The ruling of Plessy v Ferguson was felt in America for nearly a hundred years after the decision was handed down. After the Civil War ended, blacks all over the nation reached toward the freedoms guaranteed to them by the laws of the land. Imagine the horror that began to...
The ruling of Plessy v Ferguson was felt in America for nearly a hundred years after the decision was handed down. After the Civil War ended, blacks all over the nation reached toward the freedoms guaranteed to them by the laws of the land. Imagine the horror that began to settle into those communities as blacks watched their Constitutional rights (such as those in the 13th, 14th, and 15th Amendments) slipping away. Eventually, blacks in New Orleans decided to take a stand against this erosion of civil liberties and mounted a legal case against laws aimed to segregate races on railway cars.
The Supreme Court decided that the 14th Amendment did not extend to social rights, and a precedent of "separate but equal" facilities took root as the expectation of the country. This was a farce as facilities made available for blacks were never "equal" to the same facilities for their white counterparts.
This had an especially damaging effect on the educational opportunities offered to blacks for many years. Black schools were often in poor condition, there was often no heating or air, and their textbooks were most often those discarded by white schools after years of use. It's not difficult to imagine how a ten-year-old science textbook doesn't provide an "equal" education, but this became the unfortunate educational norm.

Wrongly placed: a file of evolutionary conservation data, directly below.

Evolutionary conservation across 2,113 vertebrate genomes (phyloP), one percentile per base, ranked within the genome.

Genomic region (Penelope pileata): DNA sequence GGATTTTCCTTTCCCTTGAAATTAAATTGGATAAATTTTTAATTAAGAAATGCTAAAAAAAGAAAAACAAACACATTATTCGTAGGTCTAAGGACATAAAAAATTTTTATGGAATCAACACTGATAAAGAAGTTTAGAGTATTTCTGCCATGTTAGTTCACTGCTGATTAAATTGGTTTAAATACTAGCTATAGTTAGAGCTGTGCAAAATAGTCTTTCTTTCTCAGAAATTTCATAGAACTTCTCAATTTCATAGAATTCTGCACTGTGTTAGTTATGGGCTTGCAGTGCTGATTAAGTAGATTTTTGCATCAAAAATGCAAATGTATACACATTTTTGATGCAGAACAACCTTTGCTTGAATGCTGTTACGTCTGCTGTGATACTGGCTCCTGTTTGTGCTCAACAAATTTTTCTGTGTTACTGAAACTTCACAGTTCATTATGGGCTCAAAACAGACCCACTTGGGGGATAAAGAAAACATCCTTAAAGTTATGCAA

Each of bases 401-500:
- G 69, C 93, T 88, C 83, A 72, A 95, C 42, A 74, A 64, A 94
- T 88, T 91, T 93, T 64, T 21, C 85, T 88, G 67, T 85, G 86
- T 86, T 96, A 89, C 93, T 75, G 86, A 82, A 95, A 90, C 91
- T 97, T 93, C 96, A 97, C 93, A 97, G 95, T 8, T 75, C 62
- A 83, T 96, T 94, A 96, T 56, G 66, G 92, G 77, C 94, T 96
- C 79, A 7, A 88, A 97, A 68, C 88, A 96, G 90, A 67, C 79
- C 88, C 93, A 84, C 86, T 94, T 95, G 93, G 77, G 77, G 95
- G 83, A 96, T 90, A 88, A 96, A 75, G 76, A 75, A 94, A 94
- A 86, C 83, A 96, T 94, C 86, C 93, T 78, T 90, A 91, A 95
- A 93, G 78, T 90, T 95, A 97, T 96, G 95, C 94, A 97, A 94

Finally in 1954, a decision was reached in Brown v Board of Education that reversed the separate-but-equal approach to educating American students, and that was a definite legal step in the right direction. Unfortunantely, this decision provided no timeline for schools to fully integrate. Thus, there were still segregated schools in America for many more years. Schools in the South were commonly segregated in the 1970s, and as late as 2016, a school district in Mississippi was ordered to integrate its public schools.
The implications of Plessy v Ferguson cut deep segregational divides into America which are still felt today.